Student leaves tracks on Humboldt community

Sweat drips off Rosa Granados forehead as she glides through the air finishing her race. It’s like Granados is in an empty stadium with just her and the track.

Granados ran a 10,000 meter race with a 36:27:66 time March 31 at the Mike Fanelli Classic meet in San Francisco. She currently ranks 18 place nationally and number six all time in Cal Poly Humboldts top ten list for 10k races. If she qualifies for a provisional mark, meaning she would have to maintain her place and one of the best times of this race to meet the standards of excellence, she could be considered by the National Collegiate Athletic Association Division II for a place in the national meet. 

“I feel as if I am me because I was able to go through all of what I went through and I think I’ve been a leader in a different way — where I’ve been a leader within my spirit and the things that I want in my life and how I can make that better,” Granados said. “That might have been different, you know when I was like a third grader. Or 12 years old or 13 years old trying to get out of the foster care system. I was a different leader then. I kind of had to get it together and survive and move on and do something different.”

Rosa Granados getting ready for her next event at Redwood Bowl on March 26. | Photo by Ricardo Lara Nava

Granados began her journey at Cal Poly Humboldt in 2017 as a first-generation student athlete. She received her bachelor’s degree in social work in spring 2021 and is now in her first year pursuing her masters of social work degree. 

Granados was brought to the United States at just a few months old and grew up in San Luis Obispo. She had a challenging childhood growing up in the foster care system. Granados struggled through homelessness just before college. When she found running as a teenager,  it ignited a fire within her. 

“… I have a skill of running that helps me more than I help the sport I’d say,” Granados said.

She was recruited to cross country and track her freshman year at Arroyo Grande High School. There she held a spot on the varsity teams all four years of high school.

Running competitively has been a huge outlet for Granados to channel her energy and emotions into something healing. 

She started running for the university in 2017 and got a scholarship to continue running through her master’s program. Granados competes in a variety of long distance events for track including 4 x 4, 800, 1500, 5k and 10k. For cross country she runs 5k and 6k. 

“She’s made tremendous progress as an athlete, but as a person, as a leader, as a member of the team and a member of the community, that’s where she’s made incredible progress and just become a tremendous leader for our program,” said Jamey Harris, head cross country coach at Cal Poly Humboldt. 

Commitment to Community

Beyond running, Granados shows commitment to helping people get access to resources they need to be healthy and successful. 

She was a member of the sorority Delta Phi Epsilon all through her undergrad where she moved her way up to President in spring of 2021. 

Granados is vice president of the Student Athlete Advisory Committee where she has helped the athletic department host events like canned food drives after campus closed due to COVID-19. She is also currently working to provide mental health resources for athletes by implementing “Dam Worth It,” on campus.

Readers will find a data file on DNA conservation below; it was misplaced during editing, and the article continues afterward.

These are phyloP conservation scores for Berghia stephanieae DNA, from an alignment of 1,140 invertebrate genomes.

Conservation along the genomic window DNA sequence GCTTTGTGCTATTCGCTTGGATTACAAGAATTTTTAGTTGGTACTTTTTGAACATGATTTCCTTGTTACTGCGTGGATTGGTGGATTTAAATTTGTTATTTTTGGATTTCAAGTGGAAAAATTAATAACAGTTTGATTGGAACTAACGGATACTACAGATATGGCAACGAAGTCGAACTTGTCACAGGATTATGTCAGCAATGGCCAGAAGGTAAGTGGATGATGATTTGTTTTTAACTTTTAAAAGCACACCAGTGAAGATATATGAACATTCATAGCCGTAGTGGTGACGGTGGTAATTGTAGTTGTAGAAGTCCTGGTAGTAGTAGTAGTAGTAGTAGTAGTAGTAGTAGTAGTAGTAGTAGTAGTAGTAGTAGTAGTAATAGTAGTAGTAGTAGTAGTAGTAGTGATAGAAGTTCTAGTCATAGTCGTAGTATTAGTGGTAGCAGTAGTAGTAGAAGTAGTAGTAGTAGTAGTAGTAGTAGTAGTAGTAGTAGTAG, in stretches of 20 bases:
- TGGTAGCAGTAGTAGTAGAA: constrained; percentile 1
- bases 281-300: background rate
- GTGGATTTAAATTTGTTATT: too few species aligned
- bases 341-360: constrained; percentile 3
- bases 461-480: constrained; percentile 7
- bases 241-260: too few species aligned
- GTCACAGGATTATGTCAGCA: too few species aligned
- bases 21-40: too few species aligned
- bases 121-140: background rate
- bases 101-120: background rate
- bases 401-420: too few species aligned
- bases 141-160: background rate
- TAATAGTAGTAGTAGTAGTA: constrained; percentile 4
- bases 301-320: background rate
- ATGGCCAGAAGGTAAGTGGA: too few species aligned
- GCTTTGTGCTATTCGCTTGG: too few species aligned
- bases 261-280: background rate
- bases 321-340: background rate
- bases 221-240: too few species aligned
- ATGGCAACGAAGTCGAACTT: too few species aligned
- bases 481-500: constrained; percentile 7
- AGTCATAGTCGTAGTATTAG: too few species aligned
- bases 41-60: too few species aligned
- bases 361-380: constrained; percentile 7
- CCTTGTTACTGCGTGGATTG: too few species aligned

While working at the McKinleyville Family Resource Center Granados also helps about 30 clients from all different backgrounds. She guides them in finding agencies that can provide housing, food and other resources they need.

“It’s interesting to see the different communities and the hope that they hold of just calling, and finding the courage to ask for help and it’s cool for me to be there,” Granados said. “I feel like when I meet these people it definitely feels like my community too and it feels like I make an impact, but most importantly I make a connection in the world.”

Geneva Shaw is a master of social work faculty member here at Cal Poly Humboldt, who has worked closely with Granados both as an undergrad and graduate student. 

“Rosa’s work ethic is absolutely admirable. Rosa juggles her academics, athletics, professional development and service with grace and a smile, always,” Shaw said. “And to back up that smile and positivity is a toughness and fire that makes Rosa someone you want on your team.”

Photo by Victoria Olsen

Granados is the president of the Student Social Work Association. She helped start and grow the club to about 18 members. The SWSA provides resources and opportunities for students to learn and practice social work with a focus in Indigenous and rural communities. 

In Associated Students, Granados is the External Affairs Representative. While the university is receiving funding as it transitions to a polytechnic, Granados wants to make sure leaders of student government use their voice to ensure that students’ needs are prioritized.

“First let’s take care of the three things that students need: housing, food and mental health,” Granados said about the university becoming a Cal Poly. “We have to take care of that first, and then we can take care of everything else.” 

After graduating with her masters in social work degree spring 2023, Granados plans to continue being a leader and helping the community through policy work.

With such a busy schedule Granados says self-care and making time for herself is the thing that helps her balance it all. Her advice to students on campus is to take care of yourself and seize opportunity.

“Get involved. Get connected. Share your truth. Be a warrior. Do some good work. Get good grades, make good choices,” Granados said. “And just have fun, be light with yourself.”

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